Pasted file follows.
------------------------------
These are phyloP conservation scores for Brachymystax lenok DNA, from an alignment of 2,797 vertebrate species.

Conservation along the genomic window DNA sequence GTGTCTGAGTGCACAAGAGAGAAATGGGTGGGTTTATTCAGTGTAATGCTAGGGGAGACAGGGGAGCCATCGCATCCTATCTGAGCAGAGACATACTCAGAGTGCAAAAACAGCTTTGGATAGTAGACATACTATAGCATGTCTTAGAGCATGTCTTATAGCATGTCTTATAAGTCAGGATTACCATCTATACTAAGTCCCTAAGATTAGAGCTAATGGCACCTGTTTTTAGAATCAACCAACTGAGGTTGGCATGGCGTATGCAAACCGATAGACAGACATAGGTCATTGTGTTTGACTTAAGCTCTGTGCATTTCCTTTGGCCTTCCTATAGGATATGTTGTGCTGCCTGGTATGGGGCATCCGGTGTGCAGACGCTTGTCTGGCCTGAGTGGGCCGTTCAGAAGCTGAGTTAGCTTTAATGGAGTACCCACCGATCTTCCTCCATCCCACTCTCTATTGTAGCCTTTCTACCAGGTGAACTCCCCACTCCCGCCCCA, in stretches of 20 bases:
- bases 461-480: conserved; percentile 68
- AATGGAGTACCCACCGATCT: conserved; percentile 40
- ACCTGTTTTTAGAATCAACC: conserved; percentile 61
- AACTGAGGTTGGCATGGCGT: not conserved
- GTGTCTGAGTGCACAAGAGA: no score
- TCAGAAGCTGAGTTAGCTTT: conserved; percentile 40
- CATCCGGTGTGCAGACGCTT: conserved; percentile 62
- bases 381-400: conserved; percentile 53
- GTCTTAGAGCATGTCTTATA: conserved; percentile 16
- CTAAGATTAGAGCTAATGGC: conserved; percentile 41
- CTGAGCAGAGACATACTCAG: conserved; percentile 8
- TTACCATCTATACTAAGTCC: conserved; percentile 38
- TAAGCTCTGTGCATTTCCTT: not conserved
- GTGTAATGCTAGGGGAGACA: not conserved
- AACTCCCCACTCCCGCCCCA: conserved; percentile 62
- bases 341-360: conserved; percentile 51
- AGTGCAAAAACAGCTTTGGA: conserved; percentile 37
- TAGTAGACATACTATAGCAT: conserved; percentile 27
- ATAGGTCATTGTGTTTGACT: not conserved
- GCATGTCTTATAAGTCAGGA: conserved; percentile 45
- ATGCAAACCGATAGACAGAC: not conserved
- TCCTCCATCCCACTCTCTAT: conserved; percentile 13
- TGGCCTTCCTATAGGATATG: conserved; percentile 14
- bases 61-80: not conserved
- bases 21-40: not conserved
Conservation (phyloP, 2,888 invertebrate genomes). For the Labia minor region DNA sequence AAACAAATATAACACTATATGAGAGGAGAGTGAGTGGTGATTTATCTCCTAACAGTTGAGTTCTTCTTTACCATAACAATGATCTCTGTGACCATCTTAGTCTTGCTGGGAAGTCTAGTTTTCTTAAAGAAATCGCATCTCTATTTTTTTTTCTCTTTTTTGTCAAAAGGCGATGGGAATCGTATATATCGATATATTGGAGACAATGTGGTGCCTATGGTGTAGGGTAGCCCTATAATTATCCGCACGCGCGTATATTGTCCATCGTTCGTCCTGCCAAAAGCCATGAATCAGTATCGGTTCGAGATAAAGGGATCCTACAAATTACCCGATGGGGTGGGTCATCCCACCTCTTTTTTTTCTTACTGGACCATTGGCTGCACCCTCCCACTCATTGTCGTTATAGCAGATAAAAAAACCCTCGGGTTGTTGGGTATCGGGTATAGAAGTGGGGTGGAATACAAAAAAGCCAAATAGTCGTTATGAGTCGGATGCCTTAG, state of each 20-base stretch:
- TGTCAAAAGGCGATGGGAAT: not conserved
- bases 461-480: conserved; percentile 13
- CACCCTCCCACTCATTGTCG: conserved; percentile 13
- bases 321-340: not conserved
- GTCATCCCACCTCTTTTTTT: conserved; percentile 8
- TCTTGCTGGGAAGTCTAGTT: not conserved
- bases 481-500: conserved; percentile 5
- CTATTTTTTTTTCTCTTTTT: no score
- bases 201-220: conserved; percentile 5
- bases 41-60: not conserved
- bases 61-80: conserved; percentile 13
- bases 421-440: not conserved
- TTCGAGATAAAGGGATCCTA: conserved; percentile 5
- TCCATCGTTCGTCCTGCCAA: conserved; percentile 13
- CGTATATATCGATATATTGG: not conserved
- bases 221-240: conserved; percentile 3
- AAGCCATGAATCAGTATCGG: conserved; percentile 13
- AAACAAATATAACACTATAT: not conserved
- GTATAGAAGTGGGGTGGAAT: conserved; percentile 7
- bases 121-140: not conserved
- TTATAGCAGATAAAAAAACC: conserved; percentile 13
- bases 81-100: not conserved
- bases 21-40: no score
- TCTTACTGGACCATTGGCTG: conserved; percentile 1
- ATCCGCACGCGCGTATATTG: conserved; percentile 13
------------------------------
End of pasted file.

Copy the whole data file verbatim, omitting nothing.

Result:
These are phyloP conservation scores for Brachymystax lenok DNA, from an alignment of 2,797 vertebrate species.

Conservation along the genomic window DNA sequence GTGTCTGAGTGCACAAGAGAGAAATGGGTGGGTTTATTCAGTGTAATGCTAGGGGAGACAGGGGAGCCATCGCATCCTATCTGAGCAGAGACATACTCAGAGTGCAAAAACAGCTTTGGATAGTAGACATACTATAGCATGTCTTAGAGCATGTCTTATAGCATGTCTTATAAGTCAGGATTACCATCTATACTAAGTCCCTAAGATTAGAGCTAATGGCACCTGTTTTTAGAATCAACCAACTGAGGTTGGCATGGCGTATGCAAACCGATAGACAGACATAGGTCATTGTGTTTGACTTAAGCTCTGTGCATTTCCTTTGGCCTTCCTATAGGATATGTTGTGCTGCCTGGTATGGGGCATCCGGTGTGCAGACGCTTGTCTGGCCTGAGTGGGCCGTTCAGAAGCTGAGTTAGCTTTAATGGAGTACCCACCGATCTTCCTCCATCCCACTCTCTATTGTAGCCTTTCTACCAGGTGAACTCCCCACTCCCGCCCCA, in stretches of 20 bases:
- bases 461-480: conserved; percentile 68
- AATGGAGTACCCACCGATCT: conserved; percentile 40
- ACCTGTTTTTAGAATCAACC: conserved; percentile 61
- AACTGAGGTTGGCATGGCGT: not conserved
- GTGTCTGAGTGCACAAGAGA: no score
- TCAGAAGCTGAGTTAGCTTT: conserved; percentile 40
- CATCCGGTGTGCAGACGCTT: conserved; percentile 62
- bases 381-400: conserved; percentile 53
- GTCTTAGAGCATGTCTTATA: conserved; percentile 16
- CTAAGATTAGAGCTAATGGC: conserved; percentile 41
- CTGAGCAGAGACATACTCAG: conserved; percentile 8
- TTACCATCTATACTAAGTCC: conserved; percentile 38
- TAAGCTCTGTGCATTTCCTT: not conserved
- GTGTAATGCTAGGGGAGACA: not conserved
- AACTCCCCACTCCCGCCCCA: conserved; percentile 62
- bases 341-360: conserved; percentile 51
- AGTGCAAAAACAGCTTTGGA: conserved; percentile 37
- TAGTAGACATACTATAGCAT: conserved; percentile 27
- ATAGGTCATTGTGTTTGACT: not conserved
- GCATGTCTTATAAGTCAGGA: conserved; percentile 45
- ATGCAAACCGATAGACAGAC: not conserved
- TCCTCCATCCCACTCTCTAT: conserved; percentile 13
- TGGCCTTCCTATAGGATATG: conserved; percentile 14
- bases 61-80: not conserved
- bases 21-40: not conserved
Conservation (phyloP, 2,888 invertebrate genomes). For the Labia minor region DNA sequence AAACAAATATAACACTATATGAGAGGAGAGTGAGTGGTGATTTATCTCCTAACAGTTGAGTTCTTCTTTACCATAACAATGATCTCTGTGACCATCTTAGTCTTGCTGGGAAGTCTAGTTTTCTTAAAGAAATCGCATCTCTATTTTTTTTTCTCTTTTTTGTCAAAAGGCGATGGGAATCGTATATATCGATATATTGGAGACAATGTGGTGCCTATGGTGTAGGGTAGCCCTATAATTATCCGCACGCGCGTATATTGTCCATCGTTCGTCCTGCCAAAAGCCATGAATCAGTATCGGTTCGAGATAAAGGGATCCTACAAATTACCCGATGGGGTGGGTCATCCCACCTCTTTTTTTTCTTACTGGACCATTGGCTGCACCCTCCCACTCATTGTCGTTATAGCAGATAAAAAAACCCTCGGGTTGTTGGGTATCGGGTATAGAAGTGGGGTGGAATACAAAAAAGCCAAATAGTCGTTATGAGTCGGATGCCTTAG, state of each 20-base stretch:
- TGTCAAAAGGCGATGGGAAT: not conserved
- bases 461-480: conserved; percentile 13
- CACCCTCCCACTCATTGTCG: conserved; percentile 13
- bases 321-340: not conserved
- GTCATCCCACCTCTTTTTTT: conserved; percentile 8
- TCTTGCTGGGAAGTCTAGTT: not conserved
- bases 481-500: conserved; percentile 5
- CTATTTTTTTTTCTCTTTTT: no score
- bases 201-220: conserved; percentile 5
- bases 41-60: not conserved
- bases 61-80: conserved; percentile 13
- bases 421-440: not conserved
- TTCGAGATAAAGGGATCCTA: conserved; percentile 5
- TCCATCGTTCGTCCTGCCAA: conserved; percentile 13
- CGTATATATCGATATATTGG: not conserved
- bases 221-240: conserved; percentile 3
- AAGCCATGAATCAGTATCGG: conserved; percentile 13
- AAACAAATATAACACTATAT: not conserved
- GTATAGAAGTGGGGTGGAAT: conserved; percentile 7
- bases 121-140: not conserved
- TTATAGCAGATAAAAAAACC: conserved; percentile 13
- bases 81-100: not conserved
- bases 21-40: no score
- TCTTACTGGACCATTGGCTG: conserved; percentile 1
- ATCCGCACGCGCGTATATTG: conserved; percentile 13